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Chapter 11

CHAPTER 11.docx

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University of Toronto Scarborough
Steve Joordens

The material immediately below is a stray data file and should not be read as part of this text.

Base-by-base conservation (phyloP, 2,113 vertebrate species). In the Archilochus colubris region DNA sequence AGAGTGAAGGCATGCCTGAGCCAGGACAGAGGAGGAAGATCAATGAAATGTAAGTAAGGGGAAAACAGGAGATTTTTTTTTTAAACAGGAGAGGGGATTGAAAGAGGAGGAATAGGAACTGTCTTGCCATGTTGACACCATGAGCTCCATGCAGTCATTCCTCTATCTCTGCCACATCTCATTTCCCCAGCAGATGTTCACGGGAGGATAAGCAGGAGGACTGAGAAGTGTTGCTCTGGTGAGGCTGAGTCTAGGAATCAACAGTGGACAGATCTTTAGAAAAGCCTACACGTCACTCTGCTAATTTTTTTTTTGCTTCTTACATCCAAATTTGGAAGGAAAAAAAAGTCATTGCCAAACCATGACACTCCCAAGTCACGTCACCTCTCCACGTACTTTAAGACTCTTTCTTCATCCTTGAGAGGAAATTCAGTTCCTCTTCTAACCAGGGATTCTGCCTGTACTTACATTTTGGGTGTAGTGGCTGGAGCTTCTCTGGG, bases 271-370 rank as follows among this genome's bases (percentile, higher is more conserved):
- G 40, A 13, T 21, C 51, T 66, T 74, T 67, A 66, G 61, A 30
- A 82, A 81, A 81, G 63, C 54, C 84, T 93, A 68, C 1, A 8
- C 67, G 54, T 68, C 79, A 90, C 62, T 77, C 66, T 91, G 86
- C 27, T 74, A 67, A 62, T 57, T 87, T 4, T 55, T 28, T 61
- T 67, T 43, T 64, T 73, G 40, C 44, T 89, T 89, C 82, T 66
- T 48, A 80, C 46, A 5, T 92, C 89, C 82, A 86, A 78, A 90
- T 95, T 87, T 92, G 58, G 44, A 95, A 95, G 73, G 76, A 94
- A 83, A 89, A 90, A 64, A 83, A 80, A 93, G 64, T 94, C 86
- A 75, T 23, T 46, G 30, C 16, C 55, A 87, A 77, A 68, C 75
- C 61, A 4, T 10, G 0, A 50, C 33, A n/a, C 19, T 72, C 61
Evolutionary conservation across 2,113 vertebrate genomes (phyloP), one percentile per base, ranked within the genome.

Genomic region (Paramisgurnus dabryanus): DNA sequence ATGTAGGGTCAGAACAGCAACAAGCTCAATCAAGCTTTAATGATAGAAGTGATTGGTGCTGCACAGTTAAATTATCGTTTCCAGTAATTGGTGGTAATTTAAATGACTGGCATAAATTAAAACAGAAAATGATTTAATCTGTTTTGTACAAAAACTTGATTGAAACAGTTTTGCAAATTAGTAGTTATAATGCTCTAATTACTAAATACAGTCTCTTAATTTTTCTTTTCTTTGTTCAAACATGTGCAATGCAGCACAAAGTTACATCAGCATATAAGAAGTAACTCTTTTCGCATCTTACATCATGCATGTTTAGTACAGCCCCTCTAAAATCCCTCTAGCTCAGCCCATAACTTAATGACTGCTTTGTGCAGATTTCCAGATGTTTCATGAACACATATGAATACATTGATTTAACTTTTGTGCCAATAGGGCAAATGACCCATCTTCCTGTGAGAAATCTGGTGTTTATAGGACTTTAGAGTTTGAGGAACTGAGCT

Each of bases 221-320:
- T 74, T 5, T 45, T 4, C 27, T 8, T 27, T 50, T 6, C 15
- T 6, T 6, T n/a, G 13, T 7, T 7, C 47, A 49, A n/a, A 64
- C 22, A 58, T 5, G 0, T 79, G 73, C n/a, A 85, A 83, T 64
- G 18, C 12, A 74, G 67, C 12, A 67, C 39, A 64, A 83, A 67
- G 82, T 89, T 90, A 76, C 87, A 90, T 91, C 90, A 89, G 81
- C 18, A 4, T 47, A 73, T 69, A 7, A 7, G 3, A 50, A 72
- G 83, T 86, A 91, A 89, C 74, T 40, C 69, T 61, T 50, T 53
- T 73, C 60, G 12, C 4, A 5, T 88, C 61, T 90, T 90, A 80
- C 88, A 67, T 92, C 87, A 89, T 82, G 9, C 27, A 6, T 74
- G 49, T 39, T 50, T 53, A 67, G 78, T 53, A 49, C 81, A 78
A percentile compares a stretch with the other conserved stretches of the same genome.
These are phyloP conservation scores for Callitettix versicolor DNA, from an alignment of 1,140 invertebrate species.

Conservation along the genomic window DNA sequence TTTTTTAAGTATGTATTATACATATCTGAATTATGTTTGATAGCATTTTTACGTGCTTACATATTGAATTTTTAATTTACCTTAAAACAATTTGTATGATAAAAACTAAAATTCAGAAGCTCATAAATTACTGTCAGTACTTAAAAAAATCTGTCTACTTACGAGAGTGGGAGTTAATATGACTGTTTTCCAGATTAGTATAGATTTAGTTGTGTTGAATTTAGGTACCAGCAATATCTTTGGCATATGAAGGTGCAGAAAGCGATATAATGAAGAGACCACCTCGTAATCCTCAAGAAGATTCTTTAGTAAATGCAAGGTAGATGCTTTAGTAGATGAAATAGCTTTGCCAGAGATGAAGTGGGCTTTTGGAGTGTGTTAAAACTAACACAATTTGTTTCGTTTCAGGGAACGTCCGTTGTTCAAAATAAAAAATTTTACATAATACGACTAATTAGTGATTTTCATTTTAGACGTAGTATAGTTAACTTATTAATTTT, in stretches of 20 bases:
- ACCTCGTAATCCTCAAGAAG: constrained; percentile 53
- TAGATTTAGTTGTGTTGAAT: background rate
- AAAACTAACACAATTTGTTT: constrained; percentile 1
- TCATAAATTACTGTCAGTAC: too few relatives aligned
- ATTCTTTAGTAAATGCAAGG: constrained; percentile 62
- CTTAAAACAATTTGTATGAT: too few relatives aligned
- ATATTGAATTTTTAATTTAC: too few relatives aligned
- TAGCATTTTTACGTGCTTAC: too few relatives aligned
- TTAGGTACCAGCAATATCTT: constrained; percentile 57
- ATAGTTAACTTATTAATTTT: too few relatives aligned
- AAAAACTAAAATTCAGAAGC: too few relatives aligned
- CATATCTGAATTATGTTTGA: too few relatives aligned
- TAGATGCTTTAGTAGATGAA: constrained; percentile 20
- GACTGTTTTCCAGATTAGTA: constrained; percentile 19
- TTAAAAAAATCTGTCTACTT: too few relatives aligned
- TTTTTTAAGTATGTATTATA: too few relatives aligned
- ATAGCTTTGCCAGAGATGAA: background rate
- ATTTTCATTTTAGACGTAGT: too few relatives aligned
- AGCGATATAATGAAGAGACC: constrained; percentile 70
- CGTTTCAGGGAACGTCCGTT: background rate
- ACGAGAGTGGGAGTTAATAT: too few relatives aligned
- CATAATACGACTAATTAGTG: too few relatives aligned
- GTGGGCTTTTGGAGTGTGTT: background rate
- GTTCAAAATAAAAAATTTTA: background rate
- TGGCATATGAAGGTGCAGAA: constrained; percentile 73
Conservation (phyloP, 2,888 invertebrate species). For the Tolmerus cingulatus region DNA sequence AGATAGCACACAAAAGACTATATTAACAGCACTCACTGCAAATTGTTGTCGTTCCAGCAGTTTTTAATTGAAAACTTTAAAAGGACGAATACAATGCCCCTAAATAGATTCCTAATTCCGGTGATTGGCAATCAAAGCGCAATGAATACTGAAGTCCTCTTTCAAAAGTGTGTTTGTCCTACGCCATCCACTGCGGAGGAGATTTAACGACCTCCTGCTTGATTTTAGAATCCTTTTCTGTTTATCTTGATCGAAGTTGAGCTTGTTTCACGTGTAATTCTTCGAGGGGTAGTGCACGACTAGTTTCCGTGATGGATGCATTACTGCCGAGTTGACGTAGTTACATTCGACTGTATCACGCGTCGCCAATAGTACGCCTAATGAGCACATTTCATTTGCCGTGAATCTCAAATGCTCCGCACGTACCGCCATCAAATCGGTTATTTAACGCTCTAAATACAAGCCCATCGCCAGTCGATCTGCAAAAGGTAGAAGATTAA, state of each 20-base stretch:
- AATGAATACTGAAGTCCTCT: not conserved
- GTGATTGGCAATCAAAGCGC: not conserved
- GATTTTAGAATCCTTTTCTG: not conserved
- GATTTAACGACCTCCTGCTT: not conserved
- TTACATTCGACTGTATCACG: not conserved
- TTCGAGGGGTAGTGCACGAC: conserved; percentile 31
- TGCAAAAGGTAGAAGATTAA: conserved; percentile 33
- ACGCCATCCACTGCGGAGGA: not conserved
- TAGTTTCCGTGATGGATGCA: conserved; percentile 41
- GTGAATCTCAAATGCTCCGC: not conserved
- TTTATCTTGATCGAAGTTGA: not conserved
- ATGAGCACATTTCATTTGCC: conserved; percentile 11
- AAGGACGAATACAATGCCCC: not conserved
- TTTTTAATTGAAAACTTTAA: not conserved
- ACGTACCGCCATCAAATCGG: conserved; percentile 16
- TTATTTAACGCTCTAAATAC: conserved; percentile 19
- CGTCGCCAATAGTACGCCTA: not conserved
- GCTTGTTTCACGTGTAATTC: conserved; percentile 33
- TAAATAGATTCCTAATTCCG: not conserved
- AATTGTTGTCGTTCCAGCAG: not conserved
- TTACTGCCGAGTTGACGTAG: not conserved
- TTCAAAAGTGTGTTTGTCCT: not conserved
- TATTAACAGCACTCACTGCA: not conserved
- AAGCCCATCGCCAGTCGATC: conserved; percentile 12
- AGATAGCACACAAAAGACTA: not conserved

CHAPTER 11 Theories of Intelligence  Some researchers promote the idea that some intellectual abilities are completely independent of one another o Example: a person can be incredible are spatial reasoning but poor ar solving verbal analogies  There are three Theories of intelligence o A two-factor theory o An information processing theory o A neuropsychological theory Spearman’s Two-Factor Theory  Charles Spearman (1927) proposed that a person’s performance on a test of intellectual ability is determined by two factors o G Factor: according to Spearman a factor of intelligence that is common to all intellectual tasks, includes apprehension of experience, eduction of relations, and eduction of correlates’  Eduction is the process of drawing or bringing out – that is, of figuring out from given facts  Apprehension of experience refers to people’s ability to perceive and understand what they experience  Eduction of Relations refers to the ability to perceive the relationship between lawyer and client; namely that the lawyer works for the client  Eduction of Correlates refers to the ability to apply a rule inferred from one case to a similar case o S Factor: according to Spearman a factor of intelligence that is specific to a particular task Evidence From Factor Analysis  With Karl Pearson, Spearman developed a statistical procedure known as factor analysis o This procedure permits researches to identify commonalities among groups of test o In the case of intelligence tests the common factor would be particular abilities that affect people’s performance on more than one test  Many factor analyses have been performed on tests of intellectual abilities. o For example, Louis Thustrone (1938) administered a battery of 56 tests to 218 college students and then performed a factor analysis o He extracted seven factors:  Verbal comprehension  Verbal fluency  Number  Spatial visualization  Memory  Reasoning  Perceptual speed o Cattell performed just such a second order factor analysis and found not one, but two major factors:  Fluid Intelligence fg)  Relative culture free tasks, such as those that measure the ability to see relation among objects or the ability to see patterns in a repeating series of items  Crystallized Intelligence cg )  Tasks that rewuire people to have acquired information from thei culture, such as vocabulary and the kind of information learned in school  If people have the same experiences, the one with the greater fluid intelligence will develop the greater crystallized intelligence. However, the people with a high fluid intelligence exposed to an intellectually impoverished environment will develop a poor or mediocre crystallized intelligence An Information Processing Theory of Intelligence  According to Robert Sternberg, the degree of success that people achieve in life is strongly affected by the extent to which they effectively analyze their unique combinations of strengths and weaknesses  Sternberg developed a triarchic theory of intelligence that derives from the information processing approach used by many cognitive psychologists  The three parts of the theory deal with three aspects of intelligence: analytic intelligence, creative intelligence, and practical intelligence  Taken together these three aspects contribute to what Sternberg calls successful intelligence o Successful Intelligence: is the ability to (a) analyze ones strength and weaknesses, (b) use the strengths to greatest advantage and (c) minimize the impact of weaknesses by overcoming or compensating for them  Analytic Intelligence: consists of mental mechanisms people use to plan and execute tasks o The components revealed by factor analyses of verbal ability and deductive reasoning that we just described are facets of analytic intelligence o These three components serve three function  Metacomponents are the processes by which people decide the nature of an intellectual problem, select a strategy for solving it, and allocate their resource  Performance Components are the ocmponents actually used to perform the tast. Example, word recognition and working memory  Knowledge Acquisition Components are those that the person uses to gain new knowledge by sifting out relevant information and integrating it with what he or she already knows  Creative Intelligence: the ability to deal effectively with novel situations and to solve familiar problems automatically o A person with high creative intelligence is able to deal more effectively with novel situations than a person with low creative intelligence  Practical Intelligence: intelligence reflecting the behaviours that were subject to natural selection in out evolutionary history o Practical intelligence takes three forms:  Adaptation: consists of fitting oneself into one;s environment by developing useful skills and behaviours  Selection refers to the ability to find one’s own niche in the environment  Shaping for example, a person whose talents are not appreciated by his or her employer may decide to start his or her own business An outline of Sternberg’s Triarchic Theory of Intelligence Analytic Intelligence  Metacomponent (e.g., Planning)  Performance Component (e.g., lexical access)  Knowledge Acquisition Component (e.g., ability to acquire vocabulary words) Creative Intelligence  Novel Tasks  Automated Tasks Practical Intelligence  Adaptation (adapting to the environment)  Selection (finding a suitable environment)  Shaping (changing the environment) Neuropsychological Theories of Intelligence  Gardner (1983, 1993, 1999) has formulated a theory of multiple intelligences, rejecting the idea of a single or even a few primary types of intelligence  From Gardeners perspective, intelligences are situated within cultures  Gardner (1999) concluded that there are eight intelligences that meet his criteria of distinctness and believes that there is eevidfence of a potential ninthe intelligence existential intelligence An outline of Gardner’s Theory of Multiple Intelligences Type of Intelligence Description Example Activities and Professions Logical-mathematical Ability to reason logically Conduct systematic Intelligence and to process investigations; scientists, mathematical equations mathematicians, logicians Verbal-linguistic Ability to use language, Learn new languages easily, intelligence sensitivity to meanings and write and speak clearly; sound of words writers, teachers, lawyers Visual-spatial intelligence Ability to understand Organize objects and patterns in closed or open activities in three- spaces dimensional space; sculptors, architects, pilots Naturalist Intelligence Ability to understand Identify and categorize patterns in nature plants and animals, notice regularities of weather conditions; taxonomists, nosologists, farmers, hinters, herbal medicine practitioners, meteorologists Bodily-kinesthetic Ability to control the body Use of the body to solve Intelligence precisely problems and create; athletes, dancers, actors, mechanics, surgeons Musical Intelligence Ability to understand and Composition and